Next we had l’affaire Komen, in which the well-meaning but politically naive Susan G. Komen Foundation had the temerity to think that they had the right to decide which organizations to support with their breast cancer research dollars.  In accordance with their rules, they suspended support to Planned Parenthood, because that group was under investigation for possible misuse of federally allocated funds and failure to report child abuse.

But once PP’s allies in Congress, television, the press, the blogosphere, and the rest of the liberal universe got done with them, not only had Komen recanted their heresy, they had also changed their rules to allow them to continue to fund PP, and had sacked the official behind the decision.  Turns out that you can’t say no to Planned Parenthood.  It’s like a Roach Motel for donors.

This is how the alternative universe of liberalism works: while they applaud themselves as being open minded and tolerant, they are precisely the opposite when one of their core orthodoxies is the least bit threatened (Komen’s contribution to PP was a few hundred thousand out of a billion-dollar budget).  The irony is that the accusation against Komen was that they were bullied by nefarious right-wing eminences (never identified) into defunding PP, when the true bullying took place in the full-on charge of the howling liberal Comanches.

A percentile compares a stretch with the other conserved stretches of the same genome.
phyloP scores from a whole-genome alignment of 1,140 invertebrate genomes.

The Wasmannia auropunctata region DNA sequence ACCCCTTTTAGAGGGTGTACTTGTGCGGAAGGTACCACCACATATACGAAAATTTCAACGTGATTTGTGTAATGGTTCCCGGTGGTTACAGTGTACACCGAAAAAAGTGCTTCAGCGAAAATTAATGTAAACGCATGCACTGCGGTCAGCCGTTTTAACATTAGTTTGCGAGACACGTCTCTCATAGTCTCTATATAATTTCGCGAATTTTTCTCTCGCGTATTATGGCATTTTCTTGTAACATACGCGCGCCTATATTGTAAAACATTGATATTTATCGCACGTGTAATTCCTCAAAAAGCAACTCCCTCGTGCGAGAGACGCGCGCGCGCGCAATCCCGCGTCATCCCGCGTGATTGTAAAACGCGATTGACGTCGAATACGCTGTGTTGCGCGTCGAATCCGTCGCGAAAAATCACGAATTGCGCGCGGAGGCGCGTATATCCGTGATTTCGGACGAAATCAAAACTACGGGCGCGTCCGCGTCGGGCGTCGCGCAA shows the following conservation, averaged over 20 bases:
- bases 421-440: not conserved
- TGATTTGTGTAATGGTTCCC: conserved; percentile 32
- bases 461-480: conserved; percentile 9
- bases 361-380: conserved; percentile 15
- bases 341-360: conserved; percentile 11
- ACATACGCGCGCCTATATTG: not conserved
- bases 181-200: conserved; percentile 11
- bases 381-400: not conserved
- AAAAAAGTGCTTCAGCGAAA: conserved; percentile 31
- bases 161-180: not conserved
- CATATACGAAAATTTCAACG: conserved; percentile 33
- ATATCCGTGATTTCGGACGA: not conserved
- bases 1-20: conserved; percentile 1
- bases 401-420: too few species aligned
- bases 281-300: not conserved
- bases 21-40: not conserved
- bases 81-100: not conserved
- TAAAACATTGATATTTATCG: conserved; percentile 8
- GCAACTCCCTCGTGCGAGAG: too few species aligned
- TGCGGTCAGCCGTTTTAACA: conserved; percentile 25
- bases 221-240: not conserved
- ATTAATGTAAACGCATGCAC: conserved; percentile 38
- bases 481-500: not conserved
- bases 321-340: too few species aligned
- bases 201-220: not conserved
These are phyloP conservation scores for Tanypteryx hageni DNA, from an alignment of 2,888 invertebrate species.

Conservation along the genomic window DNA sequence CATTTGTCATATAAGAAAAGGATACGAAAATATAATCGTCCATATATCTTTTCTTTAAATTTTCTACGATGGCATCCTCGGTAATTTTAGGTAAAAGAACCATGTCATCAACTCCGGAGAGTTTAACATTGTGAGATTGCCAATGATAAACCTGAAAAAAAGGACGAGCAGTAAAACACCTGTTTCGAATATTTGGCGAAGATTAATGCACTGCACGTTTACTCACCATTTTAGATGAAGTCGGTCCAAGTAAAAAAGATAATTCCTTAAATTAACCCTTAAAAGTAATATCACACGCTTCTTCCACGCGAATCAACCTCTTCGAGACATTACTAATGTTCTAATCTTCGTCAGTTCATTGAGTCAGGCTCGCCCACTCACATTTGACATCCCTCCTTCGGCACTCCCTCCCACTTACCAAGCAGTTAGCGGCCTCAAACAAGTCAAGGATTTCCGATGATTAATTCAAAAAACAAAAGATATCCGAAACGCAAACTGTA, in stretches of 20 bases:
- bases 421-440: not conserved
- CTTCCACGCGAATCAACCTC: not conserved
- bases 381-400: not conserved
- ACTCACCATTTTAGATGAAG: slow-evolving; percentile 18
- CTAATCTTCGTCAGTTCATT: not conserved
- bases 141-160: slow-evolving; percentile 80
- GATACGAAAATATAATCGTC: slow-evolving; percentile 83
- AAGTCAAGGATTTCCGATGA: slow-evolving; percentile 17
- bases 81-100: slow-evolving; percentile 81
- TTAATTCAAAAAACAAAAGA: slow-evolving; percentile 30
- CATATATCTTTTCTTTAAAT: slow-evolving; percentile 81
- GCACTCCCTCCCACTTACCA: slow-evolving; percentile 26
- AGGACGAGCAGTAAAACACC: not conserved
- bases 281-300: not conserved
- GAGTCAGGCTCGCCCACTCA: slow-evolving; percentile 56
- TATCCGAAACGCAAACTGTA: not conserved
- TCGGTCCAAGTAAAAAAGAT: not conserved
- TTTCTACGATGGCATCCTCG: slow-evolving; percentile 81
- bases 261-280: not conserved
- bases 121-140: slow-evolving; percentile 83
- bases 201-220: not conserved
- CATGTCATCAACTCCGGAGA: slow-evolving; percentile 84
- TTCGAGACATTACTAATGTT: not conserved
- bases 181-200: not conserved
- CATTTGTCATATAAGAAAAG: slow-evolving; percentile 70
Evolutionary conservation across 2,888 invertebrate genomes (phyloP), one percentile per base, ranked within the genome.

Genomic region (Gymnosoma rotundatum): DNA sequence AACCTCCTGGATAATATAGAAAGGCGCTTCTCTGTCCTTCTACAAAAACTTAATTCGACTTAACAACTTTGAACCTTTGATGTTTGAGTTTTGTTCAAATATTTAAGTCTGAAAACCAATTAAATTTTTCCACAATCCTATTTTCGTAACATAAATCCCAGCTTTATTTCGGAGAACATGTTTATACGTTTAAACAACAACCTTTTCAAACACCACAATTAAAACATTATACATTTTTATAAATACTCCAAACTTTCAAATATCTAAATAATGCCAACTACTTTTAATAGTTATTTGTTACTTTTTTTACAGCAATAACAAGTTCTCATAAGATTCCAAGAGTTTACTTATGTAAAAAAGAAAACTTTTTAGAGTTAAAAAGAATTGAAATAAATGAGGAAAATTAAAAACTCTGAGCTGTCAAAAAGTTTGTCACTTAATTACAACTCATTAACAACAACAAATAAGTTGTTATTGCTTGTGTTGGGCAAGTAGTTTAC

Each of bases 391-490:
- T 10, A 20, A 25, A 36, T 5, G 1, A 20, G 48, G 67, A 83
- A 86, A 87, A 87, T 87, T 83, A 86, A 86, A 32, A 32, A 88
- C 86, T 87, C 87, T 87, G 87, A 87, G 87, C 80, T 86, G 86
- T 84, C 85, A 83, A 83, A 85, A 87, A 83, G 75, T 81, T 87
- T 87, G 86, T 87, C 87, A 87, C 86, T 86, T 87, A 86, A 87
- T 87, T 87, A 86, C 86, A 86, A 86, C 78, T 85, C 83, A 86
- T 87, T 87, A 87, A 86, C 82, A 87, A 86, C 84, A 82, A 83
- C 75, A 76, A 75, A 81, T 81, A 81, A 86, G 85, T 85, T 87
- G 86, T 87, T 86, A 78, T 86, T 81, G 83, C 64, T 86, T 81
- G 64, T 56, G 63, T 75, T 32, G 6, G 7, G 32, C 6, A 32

Then came the issue of Obamacare, contraceptives and the Church.  I wrote about this last week, but the latest is that a widening circle of academics and religious leaders have decided the Administration’s fig leaf doesn’t cover very much and have come out against it.  This issue is not over, and may turn out to be very damaging to Obama come November.